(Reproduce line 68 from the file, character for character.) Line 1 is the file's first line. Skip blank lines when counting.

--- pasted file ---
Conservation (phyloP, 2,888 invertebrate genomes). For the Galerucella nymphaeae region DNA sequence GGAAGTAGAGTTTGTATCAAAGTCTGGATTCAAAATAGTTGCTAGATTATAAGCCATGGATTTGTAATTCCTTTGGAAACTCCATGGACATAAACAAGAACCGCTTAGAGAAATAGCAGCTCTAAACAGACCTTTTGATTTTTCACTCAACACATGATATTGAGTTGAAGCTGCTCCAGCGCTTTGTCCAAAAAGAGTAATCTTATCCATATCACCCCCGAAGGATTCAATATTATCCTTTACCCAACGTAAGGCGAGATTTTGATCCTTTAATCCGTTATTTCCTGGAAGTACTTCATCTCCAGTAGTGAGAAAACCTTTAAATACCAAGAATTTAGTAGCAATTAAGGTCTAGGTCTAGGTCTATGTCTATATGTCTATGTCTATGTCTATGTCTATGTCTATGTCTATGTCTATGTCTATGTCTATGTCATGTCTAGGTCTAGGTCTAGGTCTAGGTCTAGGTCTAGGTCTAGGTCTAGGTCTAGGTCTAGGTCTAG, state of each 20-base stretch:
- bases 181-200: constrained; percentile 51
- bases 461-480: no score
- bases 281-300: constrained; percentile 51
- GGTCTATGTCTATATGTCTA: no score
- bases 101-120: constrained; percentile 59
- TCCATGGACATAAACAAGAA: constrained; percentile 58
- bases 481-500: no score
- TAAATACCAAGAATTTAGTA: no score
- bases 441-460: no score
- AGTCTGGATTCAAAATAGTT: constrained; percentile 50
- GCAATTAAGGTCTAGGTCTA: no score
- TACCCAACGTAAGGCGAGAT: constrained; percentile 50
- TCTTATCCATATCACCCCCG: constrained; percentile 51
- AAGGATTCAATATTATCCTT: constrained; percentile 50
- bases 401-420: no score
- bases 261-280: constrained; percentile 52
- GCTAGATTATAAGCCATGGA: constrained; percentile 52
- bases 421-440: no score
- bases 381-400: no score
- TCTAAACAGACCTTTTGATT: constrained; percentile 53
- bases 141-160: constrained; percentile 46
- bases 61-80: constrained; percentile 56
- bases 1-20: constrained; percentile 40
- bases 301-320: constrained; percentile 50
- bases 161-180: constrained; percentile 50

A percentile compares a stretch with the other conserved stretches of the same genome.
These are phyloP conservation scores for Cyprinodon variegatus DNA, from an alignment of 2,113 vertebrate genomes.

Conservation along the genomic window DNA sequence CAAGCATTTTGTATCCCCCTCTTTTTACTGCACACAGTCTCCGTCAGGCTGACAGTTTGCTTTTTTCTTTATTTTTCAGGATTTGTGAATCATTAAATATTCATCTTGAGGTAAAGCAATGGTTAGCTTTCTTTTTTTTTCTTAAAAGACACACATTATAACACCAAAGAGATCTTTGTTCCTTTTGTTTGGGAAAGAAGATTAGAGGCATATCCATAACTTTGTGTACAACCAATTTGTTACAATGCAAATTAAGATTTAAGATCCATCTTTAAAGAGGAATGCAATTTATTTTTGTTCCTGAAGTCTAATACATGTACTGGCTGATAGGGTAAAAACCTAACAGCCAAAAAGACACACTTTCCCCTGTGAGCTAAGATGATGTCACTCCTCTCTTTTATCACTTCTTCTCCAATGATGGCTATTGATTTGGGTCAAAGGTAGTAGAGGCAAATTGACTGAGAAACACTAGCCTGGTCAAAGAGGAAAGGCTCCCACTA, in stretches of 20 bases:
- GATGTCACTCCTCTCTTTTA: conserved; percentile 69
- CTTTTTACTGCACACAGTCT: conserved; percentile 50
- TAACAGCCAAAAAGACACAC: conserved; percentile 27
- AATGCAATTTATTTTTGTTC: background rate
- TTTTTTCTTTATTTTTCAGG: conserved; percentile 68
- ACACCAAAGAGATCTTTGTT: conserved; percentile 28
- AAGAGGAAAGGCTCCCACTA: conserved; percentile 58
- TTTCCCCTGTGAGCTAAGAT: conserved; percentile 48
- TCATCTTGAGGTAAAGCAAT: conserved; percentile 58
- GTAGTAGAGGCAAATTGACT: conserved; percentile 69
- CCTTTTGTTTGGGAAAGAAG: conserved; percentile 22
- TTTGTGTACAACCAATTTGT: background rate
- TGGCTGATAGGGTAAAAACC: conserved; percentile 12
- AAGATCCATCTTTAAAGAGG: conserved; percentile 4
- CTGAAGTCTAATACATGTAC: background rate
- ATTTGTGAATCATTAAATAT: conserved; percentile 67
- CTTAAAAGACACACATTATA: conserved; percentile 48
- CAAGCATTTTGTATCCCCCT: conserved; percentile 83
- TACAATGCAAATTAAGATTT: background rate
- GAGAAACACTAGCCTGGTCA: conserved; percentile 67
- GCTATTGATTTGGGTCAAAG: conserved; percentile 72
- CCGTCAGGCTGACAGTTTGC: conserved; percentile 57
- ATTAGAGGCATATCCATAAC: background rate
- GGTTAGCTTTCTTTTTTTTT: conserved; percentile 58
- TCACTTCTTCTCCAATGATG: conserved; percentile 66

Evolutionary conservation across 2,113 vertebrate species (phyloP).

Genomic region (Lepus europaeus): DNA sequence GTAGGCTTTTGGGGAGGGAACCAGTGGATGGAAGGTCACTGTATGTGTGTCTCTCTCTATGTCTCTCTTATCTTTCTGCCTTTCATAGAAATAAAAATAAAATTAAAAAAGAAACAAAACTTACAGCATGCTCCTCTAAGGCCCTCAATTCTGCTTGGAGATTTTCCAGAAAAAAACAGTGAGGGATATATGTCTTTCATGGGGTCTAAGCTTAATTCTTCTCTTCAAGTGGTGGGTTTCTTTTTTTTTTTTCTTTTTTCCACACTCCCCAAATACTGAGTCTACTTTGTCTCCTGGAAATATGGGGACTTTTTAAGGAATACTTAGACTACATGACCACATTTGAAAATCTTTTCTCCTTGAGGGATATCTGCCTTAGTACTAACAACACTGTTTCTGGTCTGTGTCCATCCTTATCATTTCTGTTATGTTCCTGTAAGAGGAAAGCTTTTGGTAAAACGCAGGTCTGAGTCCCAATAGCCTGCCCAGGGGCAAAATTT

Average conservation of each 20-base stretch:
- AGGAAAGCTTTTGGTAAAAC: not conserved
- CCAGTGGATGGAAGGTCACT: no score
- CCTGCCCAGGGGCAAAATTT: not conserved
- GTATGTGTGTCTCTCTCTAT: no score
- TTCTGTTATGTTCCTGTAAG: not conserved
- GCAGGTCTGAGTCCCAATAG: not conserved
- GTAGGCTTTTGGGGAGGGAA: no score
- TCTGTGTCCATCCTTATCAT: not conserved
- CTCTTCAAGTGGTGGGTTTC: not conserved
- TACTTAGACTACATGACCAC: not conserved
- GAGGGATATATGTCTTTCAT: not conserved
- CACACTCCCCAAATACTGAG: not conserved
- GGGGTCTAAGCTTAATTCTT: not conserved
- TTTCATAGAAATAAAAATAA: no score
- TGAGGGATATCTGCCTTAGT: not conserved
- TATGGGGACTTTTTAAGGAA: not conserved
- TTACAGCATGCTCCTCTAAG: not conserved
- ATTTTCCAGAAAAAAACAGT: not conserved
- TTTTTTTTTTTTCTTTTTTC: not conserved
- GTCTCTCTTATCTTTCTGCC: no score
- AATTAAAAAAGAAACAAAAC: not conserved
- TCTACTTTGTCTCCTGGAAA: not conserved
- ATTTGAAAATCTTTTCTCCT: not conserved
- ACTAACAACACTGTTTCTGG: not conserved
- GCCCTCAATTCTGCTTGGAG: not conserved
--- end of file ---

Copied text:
- GAGGGATATATGTCTTTCAT: not conserved